Brian Barwick is just getting settled at the FA HQ, so John Morgan has decided to find a little bit more about the man charged with managing English football
After the tabloid mishaps of Mark Palios’s tenure and the glitzy extravagance of Adam Crozier’s reign, the Football Association will hope that the appointment of Brian Barwick as chief executive heralds an era of quiet competence. But when Barwick moves into his office at Soho Square, the last thing he will find is quiet. As the FA come under increasing pressure over the next year, he may find that his main task is to justify the organisation’s very existence.
Barwick’s basic biography reveals a thorough grounding in football and its infighting. He has been a Liverpool supporter from an early age, committed enough to write a book on the history of the club’s rivalry with Everton. He rose to become head of television sport at the BBC before taking up the same post at ITV. Sir Alex Ferguson touchingly refers to him as “that bastard”, a legacy of Barwick’s supposed bias against Manchester United during his time at the BBC.
No doubt the FA reasoned that Barwick’s wealth of high-level experience in the media would enable him to avoid the disastrous mishandling of the press that led to the downfall of his predecessor Palios. But the new chief executive will also need all his acumen in responding to the findings of the independent structural review of the FA.
In the wake of Fariagate, the organisation agreed to submit to an independent review of its management, which is scheduled to begin in January. One of the proposals before the review will be put forward by Southampton chairman Rupert Lowe. Under his other guise as a member of the FA’s board, Lowe has come up with a blueprint that argues that the Premier League should take control of the England team, the FA Cup and the new Wembley Stadium. The FA would be reduced to the status of a rules and regulations body. This power struggle was evident even in the decision to hand the job to Barwick. Four members of the FA board – Lowe, Bolton’s Phil Gartside, Ipswich’s David Sheepshanks and Premier League chairman Dave Richards – were reported to have opposed his appointment.
After a period of turmoil, the arrival of Barwick represents a chance for the FA to define a new role for itself. When the FA joined the top clubs in launching the Premier League, the new elite division was justified as a boost to the England side. Since then, the clubs have steadily undermined the primacy of the national team. In 1992, the FA missed the opportunity to establish itself as a strong body that acts for the good of the English game as a whole. If the organisation wants to stave off the threat of a Government regulator for football, then it now needs to provide authoritative leadership on the key issues.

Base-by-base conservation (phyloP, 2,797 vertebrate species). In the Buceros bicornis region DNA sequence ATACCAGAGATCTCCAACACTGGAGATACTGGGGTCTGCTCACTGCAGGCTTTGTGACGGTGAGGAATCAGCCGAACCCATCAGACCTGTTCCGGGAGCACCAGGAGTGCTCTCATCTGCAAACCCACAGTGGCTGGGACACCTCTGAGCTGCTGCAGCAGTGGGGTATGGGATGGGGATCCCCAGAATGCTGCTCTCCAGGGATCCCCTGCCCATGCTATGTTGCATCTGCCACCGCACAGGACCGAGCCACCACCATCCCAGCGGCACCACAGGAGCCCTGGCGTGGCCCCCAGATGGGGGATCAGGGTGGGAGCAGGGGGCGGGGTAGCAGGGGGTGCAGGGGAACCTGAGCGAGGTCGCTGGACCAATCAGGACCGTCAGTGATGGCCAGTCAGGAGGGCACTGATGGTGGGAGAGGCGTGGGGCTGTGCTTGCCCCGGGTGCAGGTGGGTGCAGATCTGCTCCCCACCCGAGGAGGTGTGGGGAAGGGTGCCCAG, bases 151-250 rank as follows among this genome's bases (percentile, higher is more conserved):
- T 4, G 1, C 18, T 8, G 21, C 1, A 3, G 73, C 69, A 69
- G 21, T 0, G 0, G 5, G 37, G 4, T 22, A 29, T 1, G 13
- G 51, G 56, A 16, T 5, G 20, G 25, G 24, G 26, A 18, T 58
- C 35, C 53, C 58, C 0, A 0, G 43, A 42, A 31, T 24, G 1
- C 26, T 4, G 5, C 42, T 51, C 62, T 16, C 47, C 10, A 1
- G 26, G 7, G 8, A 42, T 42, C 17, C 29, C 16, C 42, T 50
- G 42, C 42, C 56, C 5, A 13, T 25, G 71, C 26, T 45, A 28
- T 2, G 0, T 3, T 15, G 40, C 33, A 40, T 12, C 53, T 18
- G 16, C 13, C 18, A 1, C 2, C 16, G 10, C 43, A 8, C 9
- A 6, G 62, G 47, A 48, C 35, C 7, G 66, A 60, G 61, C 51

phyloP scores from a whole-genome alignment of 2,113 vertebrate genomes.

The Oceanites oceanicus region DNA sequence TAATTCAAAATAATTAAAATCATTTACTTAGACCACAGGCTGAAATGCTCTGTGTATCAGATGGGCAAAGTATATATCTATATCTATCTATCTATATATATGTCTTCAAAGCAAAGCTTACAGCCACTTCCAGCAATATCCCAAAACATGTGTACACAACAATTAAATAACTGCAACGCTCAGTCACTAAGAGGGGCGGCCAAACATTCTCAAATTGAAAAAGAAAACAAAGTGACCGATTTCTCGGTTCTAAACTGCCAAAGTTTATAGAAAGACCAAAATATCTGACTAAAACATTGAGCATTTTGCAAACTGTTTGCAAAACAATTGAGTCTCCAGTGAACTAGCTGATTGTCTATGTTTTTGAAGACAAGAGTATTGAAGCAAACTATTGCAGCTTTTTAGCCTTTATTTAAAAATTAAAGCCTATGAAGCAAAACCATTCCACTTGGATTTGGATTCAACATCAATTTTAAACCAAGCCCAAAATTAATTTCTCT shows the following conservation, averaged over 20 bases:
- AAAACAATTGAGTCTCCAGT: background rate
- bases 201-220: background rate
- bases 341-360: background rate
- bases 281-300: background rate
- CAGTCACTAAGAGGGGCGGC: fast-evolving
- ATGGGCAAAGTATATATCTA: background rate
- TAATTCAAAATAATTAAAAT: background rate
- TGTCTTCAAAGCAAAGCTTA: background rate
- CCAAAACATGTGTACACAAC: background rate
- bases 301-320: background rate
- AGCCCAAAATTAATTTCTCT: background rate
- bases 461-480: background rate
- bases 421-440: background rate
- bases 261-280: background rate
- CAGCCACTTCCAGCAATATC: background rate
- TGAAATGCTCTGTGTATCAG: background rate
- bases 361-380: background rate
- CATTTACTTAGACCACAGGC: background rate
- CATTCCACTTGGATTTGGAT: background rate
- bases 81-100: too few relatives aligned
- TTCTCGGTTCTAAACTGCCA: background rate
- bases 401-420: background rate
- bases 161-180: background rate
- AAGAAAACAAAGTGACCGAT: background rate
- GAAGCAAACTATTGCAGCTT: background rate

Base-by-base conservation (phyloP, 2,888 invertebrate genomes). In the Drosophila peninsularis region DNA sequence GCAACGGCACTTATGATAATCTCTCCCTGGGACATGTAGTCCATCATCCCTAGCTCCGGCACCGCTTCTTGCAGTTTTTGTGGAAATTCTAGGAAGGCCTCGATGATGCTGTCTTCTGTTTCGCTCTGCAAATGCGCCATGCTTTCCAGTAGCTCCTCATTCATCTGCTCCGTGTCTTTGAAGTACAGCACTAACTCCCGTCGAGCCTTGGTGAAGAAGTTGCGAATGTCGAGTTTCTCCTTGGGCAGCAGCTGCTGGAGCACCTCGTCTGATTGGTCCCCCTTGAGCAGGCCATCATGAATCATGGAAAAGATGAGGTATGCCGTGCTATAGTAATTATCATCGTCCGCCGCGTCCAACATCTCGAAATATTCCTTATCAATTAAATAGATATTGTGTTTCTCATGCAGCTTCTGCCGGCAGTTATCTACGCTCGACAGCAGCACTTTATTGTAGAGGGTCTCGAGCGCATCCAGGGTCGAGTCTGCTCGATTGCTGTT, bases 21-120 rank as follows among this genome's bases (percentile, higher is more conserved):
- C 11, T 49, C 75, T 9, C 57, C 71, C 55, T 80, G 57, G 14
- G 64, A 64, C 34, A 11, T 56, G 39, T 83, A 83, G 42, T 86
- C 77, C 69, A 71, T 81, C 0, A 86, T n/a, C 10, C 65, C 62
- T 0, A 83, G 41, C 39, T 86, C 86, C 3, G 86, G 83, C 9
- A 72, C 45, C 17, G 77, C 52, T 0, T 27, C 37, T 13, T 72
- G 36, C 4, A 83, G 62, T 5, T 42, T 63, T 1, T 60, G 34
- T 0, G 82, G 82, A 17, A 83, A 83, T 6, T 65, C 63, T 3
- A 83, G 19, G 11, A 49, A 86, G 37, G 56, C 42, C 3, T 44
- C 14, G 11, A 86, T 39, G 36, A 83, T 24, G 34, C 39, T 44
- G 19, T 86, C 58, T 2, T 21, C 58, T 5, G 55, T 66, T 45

That Barwick is a friend of Trevor Brooking, the FA’s director of football development, bodes well. Brooking has called on the Premiership and Football League clubs to work with the FA in investing in grass-roots football; an approach that would improve standards of coaching in schools and amateur clubs for the collective benefit of the professional game and the national team. He has also spoken of a “wider social agenda”, suggesting that by involving local children, football can build a sense of community and help to improve standards of health.
If the FA under Barwick were to introduce regulation on ticket pricing, that would represent a commitment to maintaining football’s place in the fabric of society. It would be heartening to see the clubs led into considering the example of their counterparts in Germany. Last season, the average cost of a ticket for a Bundesliga game was half that for a Premiership game. Attendances in the German top flight are the highest in Europe.
Before taking over as chief executive on January 31, Barwick will have time to mull over the words offered by another of his predecessors, Graham Kelly, who has bluntly warned him to be wary of the restructuring: “It’s a Trojan horse driven by the Premier League and he should be careful.” The evidence of Lowe’s blueprint, along with the recent comments from Newcastle chairman Freddy Shepherd, suggests that Barwick will find himself having to shield the international and domestic games from the self-interest of the chairmen.
If he wants to make progress with Brooking’s ideas on building from the base upwards, Barwick will have to perform a delicate balancing act between the different interests within the game. Let’s hope he can get on with powerful club chairmen better than he does with Alex Ferguson.
From WSC 216 February 2005. What was happening this month